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Column: Butler offers humor and inspiration

By KYLEE MCINTYRE All of the TIdbits
On March 30, 2012

  • Kylee Mcintyre All of the Tidbits. The Maroon

The University Honors Program holds a Last Lecture series in which professors give a "last lecture" answering the question: "If you had one last lecture to give students, what would you say?" This year, honors students voted history professor Sara Butler as the lecturer, and she gave her lecture Sunday, March 18, which was entitled "Medievalism and Feminism: Not Such an Odd Couple." Granted, if I had one last chance to tell anyone anything, I'm not entirely sure that I'd do it on such a topic, but then again, what do I know?

I'd never taken a class with Butler, nor had I really heard her teach before, but the concept of a last lecture was so interesting (especially since the world is supposedly ending this December - just like it was going to end on New Year's Day of 2000). I attended, wondering what she would reveal: The great truths of life? Entertaining life stories?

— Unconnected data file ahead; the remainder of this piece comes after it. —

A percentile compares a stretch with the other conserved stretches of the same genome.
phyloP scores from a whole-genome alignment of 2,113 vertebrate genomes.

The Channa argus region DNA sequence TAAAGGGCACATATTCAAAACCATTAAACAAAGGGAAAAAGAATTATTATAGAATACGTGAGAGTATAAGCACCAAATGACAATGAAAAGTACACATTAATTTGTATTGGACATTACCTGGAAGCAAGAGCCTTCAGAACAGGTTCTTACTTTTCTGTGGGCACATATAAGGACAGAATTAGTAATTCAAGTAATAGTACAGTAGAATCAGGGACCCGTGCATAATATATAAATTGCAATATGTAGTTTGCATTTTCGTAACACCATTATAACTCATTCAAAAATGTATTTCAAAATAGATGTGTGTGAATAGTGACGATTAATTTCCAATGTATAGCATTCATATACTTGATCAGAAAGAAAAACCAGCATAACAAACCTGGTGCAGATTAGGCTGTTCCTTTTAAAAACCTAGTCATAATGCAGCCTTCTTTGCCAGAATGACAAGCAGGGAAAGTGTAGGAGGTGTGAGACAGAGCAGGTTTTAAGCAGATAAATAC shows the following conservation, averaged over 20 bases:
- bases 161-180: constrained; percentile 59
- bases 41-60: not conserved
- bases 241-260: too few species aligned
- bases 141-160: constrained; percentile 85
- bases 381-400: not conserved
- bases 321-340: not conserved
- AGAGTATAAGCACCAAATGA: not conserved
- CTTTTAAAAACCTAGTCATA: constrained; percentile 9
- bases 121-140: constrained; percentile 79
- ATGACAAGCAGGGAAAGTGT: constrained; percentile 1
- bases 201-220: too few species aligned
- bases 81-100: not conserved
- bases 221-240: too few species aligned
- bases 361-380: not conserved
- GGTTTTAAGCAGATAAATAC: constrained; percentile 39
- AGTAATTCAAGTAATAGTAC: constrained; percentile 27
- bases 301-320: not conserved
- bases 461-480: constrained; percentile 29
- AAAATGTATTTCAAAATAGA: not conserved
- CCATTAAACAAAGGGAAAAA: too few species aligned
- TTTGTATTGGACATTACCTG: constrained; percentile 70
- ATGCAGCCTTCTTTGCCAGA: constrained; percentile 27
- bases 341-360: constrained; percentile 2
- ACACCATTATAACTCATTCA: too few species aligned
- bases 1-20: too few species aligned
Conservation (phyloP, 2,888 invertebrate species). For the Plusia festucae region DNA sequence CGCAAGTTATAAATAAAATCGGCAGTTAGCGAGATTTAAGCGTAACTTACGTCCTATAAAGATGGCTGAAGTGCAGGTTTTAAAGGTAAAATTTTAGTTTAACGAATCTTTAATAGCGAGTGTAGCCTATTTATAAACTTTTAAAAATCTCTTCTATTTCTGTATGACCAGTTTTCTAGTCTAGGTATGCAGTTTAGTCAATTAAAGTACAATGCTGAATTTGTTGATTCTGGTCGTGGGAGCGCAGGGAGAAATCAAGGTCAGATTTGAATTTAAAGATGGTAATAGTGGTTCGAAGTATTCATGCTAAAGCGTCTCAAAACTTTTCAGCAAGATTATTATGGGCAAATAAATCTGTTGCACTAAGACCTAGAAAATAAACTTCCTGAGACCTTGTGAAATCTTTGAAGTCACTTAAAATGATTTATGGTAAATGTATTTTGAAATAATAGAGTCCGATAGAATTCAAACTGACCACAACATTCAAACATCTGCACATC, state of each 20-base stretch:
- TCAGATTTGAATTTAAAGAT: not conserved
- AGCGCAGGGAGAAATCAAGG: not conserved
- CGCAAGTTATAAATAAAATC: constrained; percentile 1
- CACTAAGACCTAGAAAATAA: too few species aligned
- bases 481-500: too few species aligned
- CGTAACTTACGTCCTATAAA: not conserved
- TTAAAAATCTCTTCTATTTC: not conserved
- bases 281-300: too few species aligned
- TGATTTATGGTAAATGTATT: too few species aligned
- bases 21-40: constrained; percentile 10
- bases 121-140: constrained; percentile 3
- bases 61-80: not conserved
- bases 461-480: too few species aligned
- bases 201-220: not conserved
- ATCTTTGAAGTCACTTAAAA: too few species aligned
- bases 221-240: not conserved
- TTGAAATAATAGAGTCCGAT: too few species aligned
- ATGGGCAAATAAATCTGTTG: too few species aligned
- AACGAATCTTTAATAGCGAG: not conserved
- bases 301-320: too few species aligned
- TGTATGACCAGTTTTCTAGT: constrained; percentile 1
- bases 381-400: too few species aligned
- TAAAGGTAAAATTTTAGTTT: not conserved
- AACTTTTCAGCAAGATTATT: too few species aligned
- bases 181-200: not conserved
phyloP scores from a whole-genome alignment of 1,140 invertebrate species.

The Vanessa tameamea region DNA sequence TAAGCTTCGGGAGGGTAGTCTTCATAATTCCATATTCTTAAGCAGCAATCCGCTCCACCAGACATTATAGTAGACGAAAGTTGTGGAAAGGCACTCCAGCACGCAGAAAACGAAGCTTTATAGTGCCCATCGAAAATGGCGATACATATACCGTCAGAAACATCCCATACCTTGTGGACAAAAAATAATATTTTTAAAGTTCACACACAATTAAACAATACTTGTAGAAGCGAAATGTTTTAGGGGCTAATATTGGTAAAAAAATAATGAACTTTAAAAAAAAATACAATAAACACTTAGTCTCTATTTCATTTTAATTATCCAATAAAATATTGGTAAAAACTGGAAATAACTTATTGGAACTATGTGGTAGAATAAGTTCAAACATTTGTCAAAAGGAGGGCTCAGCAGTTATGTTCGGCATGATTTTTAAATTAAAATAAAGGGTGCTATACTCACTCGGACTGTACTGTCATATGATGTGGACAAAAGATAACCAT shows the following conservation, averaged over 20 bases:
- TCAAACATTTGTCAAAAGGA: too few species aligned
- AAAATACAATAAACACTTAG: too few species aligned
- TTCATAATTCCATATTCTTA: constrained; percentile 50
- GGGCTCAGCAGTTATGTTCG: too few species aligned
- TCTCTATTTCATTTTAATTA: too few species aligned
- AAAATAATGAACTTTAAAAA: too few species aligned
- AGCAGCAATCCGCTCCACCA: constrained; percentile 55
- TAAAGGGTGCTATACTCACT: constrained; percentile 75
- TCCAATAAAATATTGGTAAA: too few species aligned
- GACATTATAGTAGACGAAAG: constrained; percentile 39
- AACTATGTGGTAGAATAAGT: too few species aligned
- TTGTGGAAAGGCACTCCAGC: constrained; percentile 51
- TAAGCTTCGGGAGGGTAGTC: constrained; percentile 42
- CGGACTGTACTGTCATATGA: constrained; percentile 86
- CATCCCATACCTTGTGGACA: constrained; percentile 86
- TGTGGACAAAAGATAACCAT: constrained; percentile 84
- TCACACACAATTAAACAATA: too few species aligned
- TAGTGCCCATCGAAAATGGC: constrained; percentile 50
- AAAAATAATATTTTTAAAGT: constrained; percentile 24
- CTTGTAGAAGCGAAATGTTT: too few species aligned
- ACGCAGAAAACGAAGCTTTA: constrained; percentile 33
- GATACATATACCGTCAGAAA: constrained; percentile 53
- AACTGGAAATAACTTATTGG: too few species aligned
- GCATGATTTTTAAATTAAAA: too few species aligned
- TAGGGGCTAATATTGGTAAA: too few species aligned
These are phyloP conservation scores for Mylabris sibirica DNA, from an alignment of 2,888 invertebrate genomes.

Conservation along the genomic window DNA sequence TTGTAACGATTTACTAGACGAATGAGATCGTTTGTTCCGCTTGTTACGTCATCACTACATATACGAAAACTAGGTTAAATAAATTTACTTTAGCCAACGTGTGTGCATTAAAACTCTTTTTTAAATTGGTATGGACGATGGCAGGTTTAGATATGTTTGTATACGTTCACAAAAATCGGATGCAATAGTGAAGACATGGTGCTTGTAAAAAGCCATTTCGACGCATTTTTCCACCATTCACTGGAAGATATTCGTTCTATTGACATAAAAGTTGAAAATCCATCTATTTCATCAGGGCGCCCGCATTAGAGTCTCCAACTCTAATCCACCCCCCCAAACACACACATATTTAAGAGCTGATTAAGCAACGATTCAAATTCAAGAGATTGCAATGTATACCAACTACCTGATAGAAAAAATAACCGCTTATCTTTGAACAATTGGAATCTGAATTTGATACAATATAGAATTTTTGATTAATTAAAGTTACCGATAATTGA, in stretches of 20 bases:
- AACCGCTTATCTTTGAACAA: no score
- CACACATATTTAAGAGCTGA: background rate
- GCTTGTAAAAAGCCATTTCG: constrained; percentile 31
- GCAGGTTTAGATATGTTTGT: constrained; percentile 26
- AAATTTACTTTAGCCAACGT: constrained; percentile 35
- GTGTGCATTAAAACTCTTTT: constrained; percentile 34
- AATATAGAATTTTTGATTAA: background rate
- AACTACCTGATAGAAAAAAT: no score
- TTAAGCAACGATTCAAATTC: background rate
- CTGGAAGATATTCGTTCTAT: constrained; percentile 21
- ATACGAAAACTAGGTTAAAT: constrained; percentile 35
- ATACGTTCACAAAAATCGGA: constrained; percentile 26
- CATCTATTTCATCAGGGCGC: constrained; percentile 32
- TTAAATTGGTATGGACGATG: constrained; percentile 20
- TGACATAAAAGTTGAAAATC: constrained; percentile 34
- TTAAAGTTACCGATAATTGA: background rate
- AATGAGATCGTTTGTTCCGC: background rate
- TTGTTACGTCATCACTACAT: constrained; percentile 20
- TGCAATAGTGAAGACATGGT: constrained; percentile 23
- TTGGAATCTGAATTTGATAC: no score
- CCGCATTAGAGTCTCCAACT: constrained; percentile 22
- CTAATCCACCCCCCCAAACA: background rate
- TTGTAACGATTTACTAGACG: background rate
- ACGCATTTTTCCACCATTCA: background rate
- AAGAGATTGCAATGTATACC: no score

The first thing I noticed was that Butler is funny-the kind of funny I imagine would keep your attention if you had to attend class at 8:30 in the morning and walk through 30-degree weather to get there. (She began her lecture on feminism by very tactfully thanking Walter Block.) The jokes kept coming ("If Charlemagne had followed primogeniture, the French and Germans might even like each other today!"), and they were kind of nerdy, but nerdy always equals awesome in my book.

Behind the humor, there was poignant truth. "History is not linear," Butler told us. "Life is messy. People make mistakes." I'd heard these things before, but Butler put these sayings in a different light. First, she backed it up with medieval history (which sounds like an awesome kind of history). Second, she brought such an air of positivity to what she was saying that I not only believed in what she was saying but also believed that it was OK. There are things about life that aren't pretty. Her positivity highlighted a belief in the ability for things to change - more accurately, the ability of people to change their circumstances. I found myself inspired by Butler's subject matter and attitude.

The point of a last lecture is the same as the point of any lecture: the lecturer speaks and teaches, and the audience listens and learns. Besides a renewed interest in medieval history, I'm taking away inspiration that I found in Butler's passion and progressiveness.

That, and I'm first on the list for the next class she teaches.

Kylee McIntyre can be reached at ejmcinty@loyno.edu


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